Healthy Living

Healthy Living and preventing heart disease

Healthy eating

A healthy diet contains plenty of fruit and vegetables and starchy foods such as wholegrain bread, pasta and rice; and is low in fat (especially saturated fat), salt and sugar.  There is good evidence that eating a diet that is rich in a variety of fruits and vegetables can help to lower the risk of coronary artery disease. Aim to eat at least 5 portions of fruits and vegetables each day. They can be fresh, frozen, dried or tinned.

To help reduce your cholesterol level you should cut down on the total amount of fat you eat and replace saturated fats with mono-unsaturates and polyunsaturates and cut down on foods containing trans fats.

Reducing the amount of salt you eat will help keep your blood pressure down and may reduce your risk of coronary artery disease.

When you look at a food label, you should look at:

  • the total amount of fat in foods
  • how much of the total fat is saturated fat
  • and how much salt it contains.

The daily guideline amounts for the most important nutrients listed on food labels are:

Men                                        Women

Fat (total)                   95g                                         70g

of which saturates    30g                                          20g

Salt                               7g                                             5g

Sugar                           70g                                          50g

Fibre                            20g                                          16g

In general, men need about 2,500 kcals (calories) each day and women need about 2,000 kcals. However, what you need will be different from someone else. For example, someone who is very active will need more calories than someone who is not. Someone who is trying to lose weight probably needs only 1,500k calories or 1,800k calories a day. This is the same for the other nutrients listed in the table.

Be more physically active

Physical inactivity is not only a major risk factor for coronary artery disease; it is also a risk factor for developing type 2 diabetes. If you already have diabetes, physical activity may help to reduce the amount of tablets or insulin that you need to take.

The aim is to gradually increase your physical activity until you are doing 30 minutes of moderate intensity activity on at least five days a week. Moderate intensity means activity that makes you feel warm and breathe slightly more heavily than usual. The type of activity that helps both your heart and your diabetes is moderate, rhythmic exercise such as brisk walking, cycling or swimming. Walking is one of the best forms of activity. It’s easy to do, you don’t need to wear any special clothes, and it’s easy to fit into your everyday life. There are many different ways to be more physically active and it’s important to find activities, which are safe and right for you.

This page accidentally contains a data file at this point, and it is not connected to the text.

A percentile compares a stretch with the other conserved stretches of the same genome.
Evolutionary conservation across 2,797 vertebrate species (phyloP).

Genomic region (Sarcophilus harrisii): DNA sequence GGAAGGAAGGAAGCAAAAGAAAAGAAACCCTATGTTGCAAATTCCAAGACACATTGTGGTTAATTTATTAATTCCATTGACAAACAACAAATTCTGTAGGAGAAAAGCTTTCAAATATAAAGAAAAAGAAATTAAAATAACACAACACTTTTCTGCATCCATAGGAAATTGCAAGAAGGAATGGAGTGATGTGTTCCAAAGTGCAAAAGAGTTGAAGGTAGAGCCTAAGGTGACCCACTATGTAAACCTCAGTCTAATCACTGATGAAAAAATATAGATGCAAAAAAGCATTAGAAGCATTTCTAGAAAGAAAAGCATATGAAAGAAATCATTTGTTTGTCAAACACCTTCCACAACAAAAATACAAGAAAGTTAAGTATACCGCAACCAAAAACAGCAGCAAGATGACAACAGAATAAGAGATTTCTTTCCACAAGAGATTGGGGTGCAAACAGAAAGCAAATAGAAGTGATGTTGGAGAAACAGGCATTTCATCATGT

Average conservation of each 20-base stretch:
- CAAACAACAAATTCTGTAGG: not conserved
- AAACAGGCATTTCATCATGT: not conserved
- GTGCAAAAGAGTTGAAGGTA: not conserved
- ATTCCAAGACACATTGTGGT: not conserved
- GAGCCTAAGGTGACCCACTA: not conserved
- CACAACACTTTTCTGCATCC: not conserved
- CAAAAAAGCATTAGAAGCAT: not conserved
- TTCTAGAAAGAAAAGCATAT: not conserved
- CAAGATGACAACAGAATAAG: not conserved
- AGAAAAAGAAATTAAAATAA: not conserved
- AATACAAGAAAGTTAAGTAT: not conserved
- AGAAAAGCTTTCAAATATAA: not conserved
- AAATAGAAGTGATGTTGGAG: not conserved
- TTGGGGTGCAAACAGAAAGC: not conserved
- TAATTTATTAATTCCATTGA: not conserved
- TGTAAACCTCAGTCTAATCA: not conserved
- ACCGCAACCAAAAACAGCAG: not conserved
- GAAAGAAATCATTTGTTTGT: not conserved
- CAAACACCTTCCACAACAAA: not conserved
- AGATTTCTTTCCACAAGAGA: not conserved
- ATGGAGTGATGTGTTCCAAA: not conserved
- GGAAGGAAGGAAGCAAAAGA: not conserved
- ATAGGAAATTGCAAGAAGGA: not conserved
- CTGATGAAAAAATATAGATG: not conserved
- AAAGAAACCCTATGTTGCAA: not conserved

• When you are doing any physical activity or sport, begin slowly for the first few minutes and build up gradually. At the end, spend a couple of minutes slowing down gradually.
  • Stop if you get any pain or feel dizzy, sick or unwell, or very tired.
  • Build up your activity level gradually.

Physical and Emotional stress 

Physical and emotional stresses are important contributing factor for coronary artery disease. This is one of the reasons why young people get heart attacks. Work related stress could affect the heart in many ways. Recurrent elevation of blood pressure with stress causes damage to the lining of the blood vessel of the heart. Stress leads to binge eating and smoking, which also contributes to the risk of having coronary artery disease.

Adequate rest including sleep is essential to avoid stress. Other activities like prayers, meditation and yoga can soothen your mind and avoid unnecessary stress which could lead to heart damage.


If you are a smoker, quitting smoking is the first step to avoid heart disease.

Practical tips to help you stop smoking

  • Make a date to give up, and stick to it! Throw away all your tobacco, lighters and ashtrays.
  • Draw up a plan of action. Think about what could help you stop smoking – such as using a nicotine-replacement product– and have it ready before the date you plan to quit.
  • Keep busy, to help take your mind off cigarettes. Try to change your routine, and avoid the shop where you usually buy cigarettes.
  • Get support. Let your family and friends know you are quitting. Some people find that talking to friends and relatives who have stopped can be helpful.
  • Treat yourself. If you can, use the money you are saving by not smoking to buy yourself something special.HEALTHY LIVING

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